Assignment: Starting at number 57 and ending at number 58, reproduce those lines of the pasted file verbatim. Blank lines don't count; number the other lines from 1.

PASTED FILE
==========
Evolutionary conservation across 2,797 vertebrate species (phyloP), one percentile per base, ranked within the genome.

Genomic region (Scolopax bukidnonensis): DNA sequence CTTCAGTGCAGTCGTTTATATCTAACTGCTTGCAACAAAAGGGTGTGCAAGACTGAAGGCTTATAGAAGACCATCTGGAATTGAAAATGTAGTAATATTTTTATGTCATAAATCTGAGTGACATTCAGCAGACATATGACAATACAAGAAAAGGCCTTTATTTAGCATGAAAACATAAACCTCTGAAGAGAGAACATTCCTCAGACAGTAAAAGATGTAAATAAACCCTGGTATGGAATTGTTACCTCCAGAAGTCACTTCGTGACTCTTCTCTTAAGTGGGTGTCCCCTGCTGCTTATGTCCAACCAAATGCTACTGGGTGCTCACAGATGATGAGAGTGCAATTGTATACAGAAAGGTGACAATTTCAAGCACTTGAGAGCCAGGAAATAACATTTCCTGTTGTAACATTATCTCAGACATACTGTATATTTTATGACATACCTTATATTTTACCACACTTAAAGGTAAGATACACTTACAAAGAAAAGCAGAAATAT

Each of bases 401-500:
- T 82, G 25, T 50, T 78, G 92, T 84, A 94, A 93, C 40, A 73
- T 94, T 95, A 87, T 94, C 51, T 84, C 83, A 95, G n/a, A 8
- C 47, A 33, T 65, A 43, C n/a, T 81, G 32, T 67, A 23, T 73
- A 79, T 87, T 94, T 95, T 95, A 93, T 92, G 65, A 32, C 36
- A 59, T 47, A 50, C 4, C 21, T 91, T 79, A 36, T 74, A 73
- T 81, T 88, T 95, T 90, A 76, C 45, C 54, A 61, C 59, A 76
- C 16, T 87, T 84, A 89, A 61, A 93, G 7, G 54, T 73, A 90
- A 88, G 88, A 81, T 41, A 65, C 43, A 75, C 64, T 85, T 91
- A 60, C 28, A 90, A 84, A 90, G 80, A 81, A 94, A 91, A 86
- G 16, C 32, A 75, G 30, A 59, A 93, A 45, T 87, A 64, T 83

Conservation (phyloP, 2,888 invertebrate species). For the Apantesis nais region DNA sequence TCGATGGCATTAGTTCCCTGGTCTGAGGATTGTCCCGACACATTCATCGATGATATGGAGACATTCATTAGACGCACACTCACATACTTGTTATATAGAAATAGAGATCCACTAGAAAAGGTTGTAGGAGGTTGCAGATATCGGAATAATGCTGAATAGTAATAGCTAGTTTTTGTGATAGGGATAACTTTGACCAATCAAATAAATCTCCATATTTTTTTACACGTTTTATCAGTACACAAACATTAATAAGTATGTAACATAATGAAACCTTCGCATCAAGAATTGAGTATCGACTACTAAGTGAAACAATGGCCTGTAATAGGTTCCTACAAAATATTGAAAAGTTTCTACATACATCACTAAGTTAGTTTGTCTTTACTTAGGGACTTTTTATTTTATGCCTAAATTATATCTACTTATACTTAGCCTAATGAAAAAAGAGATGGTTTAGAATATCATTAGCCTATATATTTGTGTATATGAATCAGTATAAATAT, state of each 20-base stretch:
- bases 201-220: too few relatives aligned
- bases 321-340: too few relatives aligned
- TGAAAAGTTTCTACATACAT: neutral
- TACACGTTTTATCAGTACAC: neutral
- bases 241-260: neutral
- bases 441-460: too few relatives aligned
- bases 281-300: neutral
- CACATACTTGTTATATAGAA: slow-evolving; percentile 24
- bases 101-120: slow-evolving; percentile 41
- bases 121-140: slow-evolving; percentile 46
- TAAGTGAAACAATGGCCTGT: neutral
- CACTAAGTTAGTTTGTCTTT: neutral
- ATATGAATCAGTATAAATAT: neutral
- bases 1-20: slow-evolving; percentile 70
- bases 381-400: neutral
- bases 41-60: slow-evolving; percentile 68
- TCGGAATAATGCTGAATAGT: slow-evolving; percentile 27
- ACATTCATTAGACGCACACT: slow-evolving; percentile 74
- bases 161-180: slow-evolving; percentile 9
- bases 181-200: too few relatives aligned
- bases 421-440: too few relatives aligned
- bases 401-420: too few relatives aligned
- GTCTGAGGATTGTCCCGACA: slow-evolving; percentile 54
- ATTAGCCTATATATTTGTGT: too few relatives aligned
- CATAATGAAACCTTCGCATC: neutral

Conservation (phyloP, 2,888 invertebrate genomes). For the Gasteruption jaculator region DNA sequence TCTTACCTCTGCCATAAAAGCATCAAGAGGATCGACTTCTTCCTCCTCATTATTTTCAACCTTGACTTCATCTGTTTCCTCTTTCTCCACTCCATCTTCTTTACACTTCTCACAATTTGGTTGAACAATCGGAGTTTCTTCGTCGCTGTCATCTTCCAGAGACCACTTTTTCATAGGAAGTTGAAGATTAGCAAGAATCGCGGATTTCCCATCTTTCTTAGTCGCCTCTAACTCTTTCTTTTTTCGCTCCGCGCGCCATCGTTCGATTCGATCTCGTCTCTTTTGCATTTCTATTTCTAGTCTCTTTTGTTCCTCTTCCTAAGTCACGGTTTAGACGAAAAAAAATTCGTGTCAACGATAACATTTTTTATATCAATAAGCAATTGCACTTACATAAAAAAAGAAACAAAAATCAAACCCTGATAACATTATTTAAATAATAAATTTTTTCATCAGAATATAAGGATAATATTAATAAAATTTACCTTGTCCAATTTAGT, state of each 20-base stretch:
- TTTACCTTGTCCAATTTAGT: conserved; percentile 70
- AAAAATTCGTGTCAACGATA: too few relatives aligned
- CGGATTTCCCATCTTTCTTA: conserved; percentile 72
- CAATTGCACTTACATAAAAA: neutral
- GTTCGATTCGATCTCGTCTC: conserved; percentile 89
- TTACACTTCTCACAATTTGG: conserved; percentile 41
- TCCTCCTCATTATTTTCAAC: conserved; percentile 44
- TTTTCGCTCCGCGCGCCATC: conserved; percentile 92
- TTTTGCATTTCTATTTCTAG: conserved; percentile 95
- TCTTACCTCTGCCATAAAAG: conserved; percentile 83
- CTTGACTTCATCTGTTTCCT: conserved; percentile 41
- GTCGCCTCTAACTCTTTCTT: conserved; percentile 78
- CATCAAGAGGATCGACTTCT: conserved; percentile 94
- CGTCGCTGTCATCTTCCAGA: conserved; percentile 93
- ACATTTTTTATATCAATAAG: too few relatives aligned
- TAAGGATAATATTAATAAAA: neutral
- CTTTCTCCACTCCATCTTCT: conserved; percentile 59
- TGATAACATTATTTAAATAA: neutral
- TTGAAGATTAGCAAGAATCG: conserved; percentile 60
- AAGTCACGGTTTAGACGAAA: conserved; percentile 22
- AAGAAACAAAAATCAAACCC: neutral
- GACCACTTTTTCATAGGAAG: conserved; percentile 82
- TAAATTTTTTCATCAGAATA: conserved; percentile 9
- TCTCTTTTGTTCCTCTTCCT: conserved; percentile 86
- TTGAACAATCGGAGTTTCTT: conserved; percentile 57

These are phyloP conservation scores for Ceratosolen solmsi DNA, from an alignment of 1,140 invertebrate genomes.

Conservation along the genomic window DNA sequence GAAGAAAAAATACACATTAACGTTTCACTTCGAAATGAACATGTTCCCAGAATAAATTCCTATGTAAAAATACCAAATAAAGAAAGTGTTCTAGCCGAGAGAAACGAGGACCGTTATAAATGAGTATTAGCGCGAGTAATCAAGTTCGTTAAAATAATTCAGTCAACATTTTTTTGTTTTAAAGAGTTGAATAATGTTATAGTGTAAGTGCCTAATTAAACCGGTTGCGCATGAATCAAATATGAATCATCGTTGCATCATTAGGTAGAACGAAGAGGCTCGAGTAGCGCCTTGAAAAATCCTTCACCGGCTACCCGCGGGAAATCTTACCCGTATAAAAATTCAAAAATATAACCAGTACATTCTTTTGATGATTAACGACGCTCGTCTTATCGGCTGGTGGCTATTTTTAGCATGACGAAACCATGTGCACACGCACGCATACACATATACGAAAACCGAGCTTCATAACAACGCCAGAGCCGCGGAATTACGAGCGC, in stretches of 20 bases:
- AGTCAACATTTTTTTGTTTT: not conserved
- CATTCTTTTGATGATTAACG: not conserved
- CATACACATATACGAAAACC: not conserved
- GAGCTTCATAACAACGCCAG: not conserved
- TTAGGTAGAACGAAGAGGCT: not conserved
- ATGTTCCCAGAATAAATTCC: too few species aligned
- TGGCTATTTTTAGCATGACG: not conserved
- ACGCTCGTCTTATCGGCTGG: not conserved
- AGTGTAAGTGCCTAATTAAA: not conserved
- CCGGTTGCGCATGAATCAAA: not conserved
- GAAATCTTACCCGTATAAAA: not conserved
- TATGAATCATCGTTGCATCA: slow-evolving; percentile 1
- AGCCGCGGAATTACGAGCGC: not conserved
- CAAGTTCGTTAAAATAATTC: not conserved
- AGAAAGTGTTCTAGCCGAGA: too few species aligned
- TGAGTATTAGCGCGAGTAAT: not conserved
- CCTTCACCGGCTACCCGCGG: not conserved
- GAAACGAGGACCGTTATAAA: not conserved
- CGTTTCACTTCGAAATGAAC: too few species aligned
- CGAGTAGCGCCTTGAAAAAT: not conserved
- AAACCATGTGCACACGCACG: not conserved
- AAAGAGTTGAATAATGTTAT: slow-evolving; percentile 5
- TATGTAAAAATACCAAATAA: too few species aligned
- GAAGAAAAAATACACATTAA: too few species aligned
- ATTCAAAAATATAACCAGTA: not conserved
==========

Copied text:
- CTTTCTCCACTCCATCTTCT: conserved; percentile 59
- TGATAACATTATTTAAATAA: neutral